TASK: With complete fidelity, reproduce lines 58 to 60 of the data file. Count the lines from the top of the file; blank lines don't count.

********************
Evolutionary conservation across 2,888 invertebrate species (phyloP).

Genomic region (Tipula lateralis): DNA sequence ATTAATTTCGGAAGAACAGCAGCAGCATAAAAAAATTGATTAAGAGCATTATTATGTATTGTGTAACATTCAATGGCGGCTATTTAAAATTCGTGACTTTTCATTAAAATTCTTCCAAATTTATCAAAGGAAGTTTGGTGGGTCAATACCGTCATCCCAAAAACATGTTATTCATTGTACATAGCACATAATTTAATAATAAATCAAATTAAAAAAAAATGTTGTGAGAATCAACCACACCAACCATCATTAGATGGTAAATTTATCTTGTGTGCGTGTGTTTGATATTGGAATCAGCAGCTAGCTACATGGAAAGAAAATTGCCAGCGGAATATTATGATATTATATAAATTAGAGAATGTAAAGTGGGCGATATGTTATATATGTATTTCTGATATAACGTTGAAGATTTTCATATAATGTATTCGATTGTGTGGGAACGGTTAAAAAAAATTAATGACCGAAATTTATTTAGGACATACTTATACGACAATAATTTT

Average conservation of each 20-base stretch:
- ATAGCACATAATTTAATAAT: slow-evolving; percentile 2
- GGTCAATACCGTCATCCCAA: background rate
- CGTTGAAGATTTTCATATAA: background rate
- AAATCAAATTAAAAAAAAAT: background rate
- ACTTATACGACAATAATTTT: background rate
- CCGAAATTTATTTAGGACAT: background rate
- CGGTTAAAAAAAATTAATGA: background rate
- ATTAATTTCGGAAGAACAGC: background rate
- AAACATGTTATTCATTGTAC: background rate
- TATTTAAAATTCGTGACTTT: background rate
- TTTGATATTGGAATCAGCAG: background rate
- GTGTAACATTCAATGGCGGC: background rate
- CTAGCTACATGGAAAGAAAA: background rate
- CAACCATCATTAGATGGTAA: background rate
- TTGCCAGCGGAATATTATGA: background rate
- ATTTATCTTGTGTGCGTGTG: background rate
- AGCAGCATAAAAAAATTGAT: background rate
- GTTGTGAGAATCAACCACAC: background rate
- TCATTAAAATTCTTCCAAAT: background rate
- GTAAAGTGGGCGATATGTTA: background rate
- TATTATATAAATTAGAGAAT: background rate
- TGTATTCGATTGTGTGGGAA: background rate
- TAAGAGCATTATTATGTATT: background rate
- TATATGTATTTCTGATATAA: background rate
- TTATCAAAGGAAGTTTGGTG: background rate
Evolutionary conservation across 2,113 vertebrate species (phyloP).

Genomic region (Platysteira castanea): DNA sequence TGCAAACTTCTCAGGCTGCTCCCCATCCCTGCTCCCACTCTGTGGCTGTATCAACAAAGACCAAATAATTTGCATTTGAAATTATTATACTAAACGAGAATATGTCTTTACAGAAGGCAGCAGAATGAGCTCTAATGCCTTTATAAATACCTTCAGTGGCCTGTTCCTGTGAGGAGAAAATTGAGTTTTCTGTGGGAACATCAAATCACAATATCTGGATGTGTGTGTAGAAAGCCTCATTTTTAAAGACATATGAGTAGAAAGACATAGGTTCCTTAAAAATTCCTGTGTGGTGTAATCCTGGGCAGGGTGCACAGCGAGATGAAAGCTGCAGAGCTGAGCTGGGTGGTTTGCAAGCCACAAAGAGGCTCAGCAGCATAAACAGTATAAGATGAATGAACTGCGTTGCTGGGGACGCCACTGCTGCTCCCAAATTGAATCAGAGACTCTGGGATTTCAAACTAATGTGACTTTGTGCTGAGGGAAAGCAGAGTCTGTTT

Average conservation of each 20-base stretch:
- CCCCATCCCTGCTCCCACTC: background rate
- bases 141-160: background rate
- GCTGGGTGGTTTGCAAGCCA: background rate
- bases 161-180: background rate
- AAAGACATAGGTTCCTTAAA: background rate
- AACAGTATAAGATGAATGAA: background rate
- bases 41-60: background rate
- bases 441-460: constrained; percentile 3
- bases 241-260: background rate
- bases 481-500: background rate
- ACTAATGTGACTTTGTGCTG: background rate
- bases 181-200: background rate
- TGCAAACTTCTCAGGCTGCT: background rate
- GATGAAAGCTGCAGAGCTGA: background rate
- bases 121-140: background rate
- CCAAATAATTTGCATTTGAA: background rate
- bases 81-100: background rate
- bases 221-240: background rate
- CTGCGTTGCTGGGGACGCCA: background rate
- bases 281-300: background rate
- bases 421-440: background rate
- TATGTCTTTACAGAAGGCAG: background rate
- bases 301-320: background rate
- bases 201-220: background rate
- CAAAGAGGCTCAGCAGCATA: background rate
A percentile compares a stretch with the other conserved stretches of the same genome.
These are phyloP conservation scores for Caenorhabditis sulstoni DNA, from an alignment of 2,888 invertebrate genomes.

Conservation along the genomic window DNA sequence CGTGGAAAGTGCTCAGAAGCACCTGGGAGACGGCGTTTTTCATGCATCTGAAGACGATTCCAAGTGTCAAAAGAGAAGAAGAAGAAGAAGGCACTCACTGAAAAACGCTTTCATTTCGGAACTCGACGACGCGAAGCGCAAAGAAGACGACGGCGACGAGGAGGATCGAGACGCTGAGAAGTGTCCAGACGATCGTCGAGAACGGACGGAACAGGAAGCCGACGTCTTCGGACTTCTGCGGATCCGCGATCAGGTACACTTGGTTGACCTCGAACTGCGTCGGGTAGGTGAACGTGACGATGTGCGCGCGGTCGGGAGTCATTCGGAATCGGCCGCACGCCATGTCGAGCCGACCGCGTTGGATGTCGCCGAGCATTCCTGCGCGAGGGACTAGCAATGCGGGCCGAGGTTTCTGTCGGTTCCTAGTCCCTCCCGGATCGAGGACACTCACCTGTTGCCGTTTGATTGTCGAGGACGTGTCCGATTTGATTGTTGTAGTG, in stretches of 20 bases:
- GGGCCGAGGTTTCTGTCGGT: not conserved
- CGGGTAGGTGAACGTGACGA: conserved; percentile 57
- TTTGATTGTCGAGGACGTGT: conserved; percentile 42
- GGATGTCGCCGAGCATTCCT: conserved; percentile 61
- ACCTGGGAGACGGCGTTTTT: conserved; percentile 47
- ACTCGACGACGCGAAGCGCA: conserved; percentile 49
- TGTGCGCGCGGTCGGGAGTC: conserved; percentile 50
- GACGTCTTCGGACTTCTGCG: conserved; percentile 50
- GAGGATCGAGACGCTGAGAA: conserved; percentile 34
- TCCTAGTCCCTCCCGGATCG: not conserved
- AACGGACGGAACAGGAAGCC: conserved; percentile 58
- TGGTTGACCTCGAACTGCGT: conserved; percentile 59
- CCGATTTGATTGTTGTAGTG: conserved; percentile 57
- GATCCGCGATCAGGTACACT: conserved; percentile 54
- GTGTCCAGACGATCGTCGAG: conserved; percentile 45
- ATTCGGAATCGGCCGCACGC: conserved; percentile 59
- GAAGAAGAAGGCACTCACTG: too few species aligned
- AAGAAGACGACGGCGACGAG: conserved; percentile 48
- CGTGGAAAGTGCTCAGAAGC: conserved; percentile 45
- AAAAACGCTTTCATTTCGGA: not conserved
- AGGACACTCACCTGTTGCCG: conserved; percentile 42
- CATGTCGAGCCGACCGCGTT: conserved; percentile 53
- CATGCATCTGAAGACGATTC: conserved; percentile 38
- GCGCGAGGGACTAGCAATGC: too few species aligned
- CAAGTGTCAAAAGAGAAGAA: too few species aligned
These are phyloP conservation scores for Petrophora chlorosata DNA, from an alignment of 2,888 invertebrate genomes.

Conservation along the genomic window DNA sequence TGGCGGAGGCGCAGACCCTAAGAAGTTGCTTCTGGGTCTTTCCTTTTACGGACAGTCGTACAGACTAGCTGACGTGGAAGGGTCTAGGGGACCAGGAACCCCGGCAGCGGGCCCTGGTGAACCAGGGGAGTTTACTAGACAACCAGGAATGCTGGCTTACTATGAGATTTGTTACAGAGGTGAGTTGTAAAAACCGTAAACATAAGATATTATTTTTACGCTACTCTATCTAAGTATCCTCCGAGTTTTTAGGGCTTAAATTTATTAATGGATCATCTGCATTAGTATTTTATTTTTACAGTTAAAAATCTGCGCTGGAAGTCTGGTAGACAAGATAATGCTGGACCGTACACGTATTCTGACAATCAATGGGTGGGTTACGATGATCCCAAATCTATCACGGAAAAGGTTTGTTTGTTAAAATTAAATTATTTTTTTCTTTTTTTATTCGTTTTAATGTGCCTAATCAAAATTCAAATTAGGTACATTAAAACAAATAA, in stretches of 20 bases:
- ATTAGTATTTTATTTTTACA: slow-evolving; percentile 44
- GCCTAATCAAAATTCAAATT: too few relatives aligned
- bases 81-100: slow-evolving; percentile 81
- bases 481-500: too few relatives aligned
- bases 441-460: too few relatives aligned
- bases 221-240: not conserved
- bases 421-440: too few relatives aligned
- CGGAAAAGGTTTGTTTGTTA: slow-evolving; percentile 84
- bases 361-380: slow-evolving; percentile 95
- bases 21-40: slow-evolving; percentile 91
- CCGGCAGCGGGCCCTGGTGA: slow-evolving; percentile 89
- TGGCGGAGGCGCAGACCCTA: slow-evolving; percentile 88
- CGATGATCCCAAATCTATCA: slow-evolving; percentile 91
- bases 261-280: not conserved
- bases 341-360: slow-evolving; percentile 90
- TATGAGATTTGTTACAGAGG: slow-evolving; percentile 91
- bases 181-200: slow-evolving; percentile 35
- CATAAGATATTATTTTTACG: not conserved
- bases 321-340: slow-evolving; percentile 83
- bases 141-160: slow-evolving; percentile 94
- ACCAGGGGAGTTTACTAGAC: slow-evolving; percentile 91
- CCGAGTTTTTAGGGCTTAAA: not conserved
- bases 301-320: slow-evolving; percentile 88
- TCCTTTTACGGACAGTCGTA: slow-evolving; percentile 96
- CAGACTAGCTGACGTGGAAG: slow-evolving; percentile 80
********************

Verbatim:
These are phyloP conservation scores for Caenorhabditis sulstoni DNA, from an alignment of 2,888 invertebrate genomes.

Conservation along the genomic window DNA sequence CGTGGAAAGTGCTCAGAAGCACCTGGGAGACGGCGTTTTTCATGCATCTGAAGACGATTCCAAGTGTCAAAAGAGAAGAAGAAGAAGAAGGCACTCACTGAAAAACGCTTTCATTTCGGAACTCGACGACGCGAAGCGCAAAGAAGACGACGGCGACGAGGAGGATCGAGACGCTGAGAAGTGTCCAGACGATCGTCGAGAACGGACGGAACAGGAAGCCGACGTCTTCGGACTTCTGCGGATCCGCGATCAGGTACACTTGGTTGACCTCGAACTGCGTCGGGTAGGTGAACGTGACGATGTGCGCGCGGTCGGGAGTCATTCGGAATCGGCCGCACGCCATGTCGAGCCGACCGCGTTGGATGTCGCCGAGCATTCCTGCGCGAGGGACTAGCAATGCGGGCCGAGGTTTCTGTCGGTTCCTAGTCCCTCCCGGATCGAGGACACTCACCTGTTGCCGTTTGATTGTCGAGGACGTGTCCGATTTGATTGTTGTAGTG, in stretches of 20 bases:
- GGGCCGAGGTTTCTGTCGGT: not conserved